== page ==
Lastly, even if one adopts our suggestions in the attached tables for greater clarity and objectivity in the definitions used for borderline resectable and locally advanced pancreatic cancer, how does one define treatment response? Sadot and colleagues used CT imaging of the primary tumor (>30 % decrease in the greatest dimension of the primary tumor). However, the dense stroma associated with pancreatic cancer may result in little change on CT despite an excellent response at the cellular level. Furthermore, in patients with borderline resectable and locally advanced disease, FOLFIRINOX will not be the optimal initial treatment in all patients. We have all seen those patients who, for example, respond to gemcitabine and nab-paclitaxel after not responding to FOLFIRINOX. The ability to assess response in this complex patient population is a significant contemporary challenge. Our proposed system for assessment of response to induction therapy is listed in Table 4. These definitions are being incorporated into our next generation of clinical trials as we further refine blood-based biomarkers, in addition to CA19-9, in an effort to provide a more rapid assessment of “response”. This is something critically important for the majority of patients who, in the Sadot report, did not respond to a level thought appropriate to consider surgery by the multidisciplinary team at MSKCC. Indeed, as we celebrate the excellent survival of the patients who complete induction therapy and go on to surgery, we have more work to do. Specifically, for the majority of patients who remain nonresponders, we hope to develop (1) improved techniques (for example, molecular profiling) for determining the optimal therapy for each individual patient; and, (2) more rapid and sensitive techniques to assess response/non-response thereby allowing for a change in therapy sooner than the traditional two months at which point most patients undergo repeat imaging. As multimodality therapy for pancreatic cancer continues to evolve, the integration of clearly defined staging systems and objective definitions of treatment response are critical. In the coming decade, an unprecedented number of novel therapies will be available for pancreatic cancer, and now is the time to standardize the definitions of stage and therapeutic response so that treatments and treatment sequencing can be accurately assessed.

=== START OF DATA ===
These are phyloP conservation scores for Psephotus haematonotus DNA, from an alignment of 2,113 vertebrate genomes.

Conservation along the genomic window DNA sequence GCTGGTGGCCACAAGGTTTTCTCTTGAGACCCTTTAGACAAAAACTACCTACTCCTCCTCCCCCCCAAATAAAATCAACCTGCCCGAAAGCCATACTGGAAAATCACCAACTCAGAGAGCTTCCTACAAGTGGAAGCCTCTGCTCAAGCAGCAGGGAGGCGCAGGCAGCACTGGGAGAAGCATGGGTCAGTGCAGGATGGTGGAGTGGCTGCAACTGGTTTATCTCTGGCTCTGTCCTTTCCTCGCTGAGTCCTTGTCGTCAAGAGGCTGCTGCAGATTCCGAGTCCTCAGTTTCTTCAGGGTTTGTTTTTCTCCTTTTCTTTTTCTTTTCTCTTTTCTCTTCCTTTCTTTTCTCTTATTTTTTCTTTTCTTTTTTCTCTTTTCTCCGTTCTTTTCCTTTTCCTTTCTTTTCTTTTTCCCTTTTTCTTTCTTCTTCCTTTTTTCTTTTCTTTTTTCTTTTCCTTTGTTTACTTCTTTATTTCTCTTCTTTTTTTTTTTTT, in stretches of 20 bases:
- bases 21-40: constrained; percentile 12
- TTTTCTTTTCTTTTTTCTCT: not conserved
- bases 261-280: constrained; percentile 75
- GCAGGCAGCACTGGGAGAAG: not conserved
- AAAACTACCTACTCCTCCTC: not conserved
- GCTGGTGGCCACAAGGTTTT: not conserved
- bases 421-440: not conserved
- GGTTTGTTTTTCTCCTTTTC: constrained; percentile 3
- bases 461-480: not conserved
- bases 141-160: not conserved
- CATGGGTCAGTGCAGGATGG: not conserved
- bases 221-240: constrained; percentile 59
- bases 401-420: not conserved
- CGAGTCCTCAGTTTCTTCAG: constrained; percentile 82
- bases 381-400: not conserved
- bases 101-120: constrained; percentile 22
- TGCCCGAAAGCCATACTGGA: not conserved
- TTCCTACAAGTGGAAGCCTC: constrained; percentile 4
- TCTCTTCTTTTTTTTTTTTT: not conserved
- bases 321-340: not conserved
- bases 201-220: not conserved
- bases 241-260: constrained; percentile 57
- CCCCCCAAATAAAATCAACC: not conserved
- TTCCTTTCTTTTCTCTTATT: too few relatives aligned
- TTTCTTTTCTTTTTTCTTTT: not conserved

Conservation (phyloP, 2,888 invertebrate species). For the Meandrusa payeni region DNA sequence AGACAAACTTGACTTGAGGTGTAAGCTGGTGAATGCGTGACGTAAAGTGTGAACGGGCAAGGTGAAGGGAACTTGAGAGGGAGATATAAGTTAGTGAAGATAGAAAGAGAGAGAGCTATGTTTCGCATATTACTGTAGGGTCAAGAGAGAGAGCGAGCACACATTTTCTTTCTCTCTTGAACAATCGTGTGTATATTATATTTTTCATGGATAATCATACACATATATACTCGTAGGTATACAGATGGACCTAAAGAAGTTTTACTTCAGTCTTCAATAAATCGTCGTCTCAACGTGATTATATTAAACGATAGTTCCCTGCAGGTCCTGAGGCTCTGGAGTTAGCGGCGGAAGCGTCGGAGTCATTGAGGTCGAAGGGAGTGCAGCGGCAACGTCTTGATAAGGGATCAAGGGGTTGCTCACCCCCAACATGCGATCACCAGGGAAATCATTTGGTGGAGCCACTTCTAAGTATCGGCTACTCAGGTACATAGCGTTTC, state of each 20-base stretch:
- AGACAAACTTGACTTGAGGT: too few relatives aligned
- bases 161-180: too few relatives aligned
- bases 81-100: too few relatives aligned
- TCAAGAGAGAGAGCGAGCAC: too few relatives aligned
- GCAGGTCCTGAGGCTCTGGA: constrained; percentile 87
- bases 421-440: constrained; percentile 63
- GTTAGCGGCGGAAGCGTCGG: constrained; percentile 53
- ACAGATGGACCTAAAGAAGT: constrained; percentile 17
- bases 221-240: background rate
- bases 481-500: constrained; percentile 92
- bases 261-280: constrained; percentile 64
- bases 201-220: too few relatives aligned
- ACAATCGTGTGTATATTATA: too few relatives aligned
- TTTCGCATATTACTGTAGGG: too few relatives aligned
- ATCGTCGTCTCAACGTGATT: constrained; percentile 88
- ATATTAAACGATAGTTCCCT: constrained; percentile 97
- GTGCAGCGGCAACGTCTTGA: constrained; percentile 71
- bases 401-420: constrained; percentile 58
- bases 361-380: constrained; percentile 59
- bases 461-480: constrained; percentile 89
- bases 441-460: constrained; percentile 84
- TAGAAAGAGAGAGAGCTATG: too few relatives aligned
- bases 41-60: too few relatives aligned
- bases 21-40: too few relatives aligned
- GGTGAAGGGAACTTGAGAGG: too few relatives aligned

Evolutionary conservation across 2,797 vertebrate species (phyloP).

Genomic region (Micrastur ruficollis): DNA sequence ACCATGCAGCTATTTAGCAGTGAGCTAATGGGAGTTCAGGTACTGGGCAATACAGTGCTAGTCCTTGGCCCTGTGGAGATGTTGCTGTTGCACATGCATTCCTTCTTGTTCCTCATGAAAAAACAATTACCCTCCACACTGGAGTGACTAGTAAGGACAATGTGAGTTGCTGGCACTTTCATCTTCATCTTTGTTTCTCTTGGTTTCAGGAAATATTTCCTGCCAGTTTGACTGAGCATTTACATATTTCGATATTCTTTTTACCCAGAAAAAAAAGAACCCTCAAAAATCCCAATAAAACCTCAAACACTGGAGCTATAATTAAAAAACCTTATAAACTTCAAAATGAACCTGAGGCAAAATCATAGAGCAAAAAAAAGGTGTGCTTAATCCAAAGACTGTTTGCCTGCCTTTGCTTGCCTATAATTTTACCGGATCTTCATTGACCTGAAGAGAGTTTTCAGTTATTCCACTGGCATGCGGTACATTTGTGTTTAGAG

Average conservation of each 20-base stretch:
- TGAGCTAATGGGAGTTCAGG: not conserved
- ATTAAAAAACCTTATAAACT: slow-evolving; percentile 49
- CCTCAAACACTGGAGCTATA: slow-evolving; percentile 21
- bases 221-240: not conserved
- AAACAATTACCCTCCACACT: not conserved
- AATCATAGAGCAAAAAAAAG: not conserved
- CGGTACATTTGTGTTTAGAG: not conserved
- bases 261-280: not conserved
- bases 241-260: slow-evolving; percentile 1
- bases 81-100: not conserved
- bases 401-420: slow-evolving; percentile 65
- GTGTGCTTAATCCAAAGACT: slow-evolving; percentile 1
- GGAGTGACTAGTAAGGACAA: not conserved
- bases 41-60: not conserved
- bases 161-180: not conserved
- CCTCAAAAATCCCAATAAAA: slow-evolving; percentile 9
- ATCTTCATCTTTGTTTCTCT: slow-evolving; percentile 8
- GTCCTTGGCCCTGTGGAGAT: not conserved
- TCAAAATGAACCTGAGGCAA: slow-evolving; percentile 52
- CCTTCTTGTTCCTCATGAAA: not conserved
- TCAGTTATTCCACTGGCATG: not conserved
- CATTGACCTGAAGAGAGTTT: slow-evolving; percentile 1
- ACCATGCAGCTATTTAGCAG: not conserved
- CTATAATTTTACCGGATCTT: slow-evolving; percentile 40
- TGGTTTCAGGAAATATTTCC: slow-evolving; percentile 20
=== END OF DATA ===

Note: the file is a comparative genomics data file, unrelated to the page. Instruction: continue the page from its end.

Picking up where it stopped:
Table 4